Getting a grip on Operations Manager requires understanding a number of different concepts. None of these ideas are more fundamental than management servers and agents, and so the place to begin is by looking more deeply at these bedrock parts of the product.

    Understanding Management Servers

    Management servers are at the center of Operations Manager. Agents send them alerts, events, performance data, and more, and they’re also the access point for the product’s user interfaces.

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    While the basic architecture is straightforward, as shown earlier, understanding Operations Manager requires knowing a bit more about management servers. This section takes a slightly more detailed look at this important part of the product.

    Root Management Servers

    Every agent communicates with exactly one management server. While many organizations could potentially meet their needs with a single management server, it’s common to install two or more management servers, then divide agents among these servers. In this case, the first server that’s installed becomes the root management server. This root server communicates with any other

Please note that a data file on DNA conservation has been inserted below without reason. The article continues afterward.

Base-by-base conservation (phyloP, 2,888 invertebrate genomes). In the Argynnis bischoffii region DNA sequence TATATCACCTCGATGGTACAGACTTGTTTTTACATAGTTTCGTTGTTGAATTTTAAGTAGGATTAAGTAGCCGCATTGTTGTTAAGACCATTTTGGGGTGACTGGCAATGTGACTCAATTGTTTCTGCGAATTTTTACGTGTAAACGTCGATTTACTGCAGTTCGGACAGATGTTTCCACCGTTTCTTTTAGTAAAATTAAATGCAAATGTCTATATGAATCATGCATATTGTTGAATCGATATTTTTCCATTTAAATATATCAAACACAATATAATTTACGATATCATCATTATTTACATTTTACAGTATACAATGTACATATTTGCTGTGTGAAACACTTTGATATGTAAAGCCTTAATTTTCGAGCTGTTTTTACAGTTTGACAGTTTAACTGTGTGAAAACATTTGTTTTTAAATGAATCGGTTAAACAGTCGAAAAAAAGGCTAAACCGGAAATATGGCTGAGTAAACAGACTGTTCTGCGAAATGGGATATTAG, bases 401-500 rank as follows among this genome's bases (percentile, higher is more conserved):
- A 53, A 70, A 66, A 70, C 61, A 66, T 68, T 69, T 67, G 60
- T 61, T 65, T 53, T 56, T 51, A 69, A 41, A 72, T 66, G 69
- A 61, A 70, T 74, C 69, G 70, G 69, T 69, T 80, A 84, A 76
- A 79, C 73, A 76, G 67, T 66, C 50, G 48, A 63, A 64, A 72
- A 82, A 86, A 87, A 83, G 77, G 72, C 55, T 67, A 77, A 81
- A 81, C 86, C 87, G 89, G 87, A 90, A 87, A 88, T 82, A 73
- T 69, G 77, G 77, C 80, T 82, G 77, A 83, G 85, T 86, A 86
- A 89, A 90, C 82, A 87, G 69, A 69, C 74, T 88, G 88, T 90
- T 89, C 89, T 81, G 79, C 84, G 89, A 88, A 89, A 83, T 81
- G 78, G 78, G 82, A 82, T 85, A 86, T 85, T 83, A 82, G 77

management servers that have been installed, and it also communicates with its own agents. The root management server performs several unique functions. All of Operations Manager’s user interfaces connect only to the root management server, for example, as shown earlier. Given this central role, it’s common to cluster a root management server. (All of these connected management servers rely on a single operational database, so it’s also a good idea to cluster it.) If

    a root management server fails, an administrator can promote another management server, allowing it to become the new root.

    Management Groups

    A collection of Operations Manager servers and agents is known as a management group. Each

    management group contains one root management server, zero or more other management servers, an operational database, and zero or more agents. The figure below illustrates how the various parts of a management group fit together.

    Console

    RootOperational Management ServerDatabase

    Management ServerManagement Server

    AgentAgentAgentAgentAgentAgent

    AgentAgentAgent

    Operations Manager can support many agents in a single management groupthe exact number depends on a variety of factors--but organizations that need more than this can install multiple

     management groups. And although it’s neither required nor shown in the diagram, a management

    group can also contain a reporting server.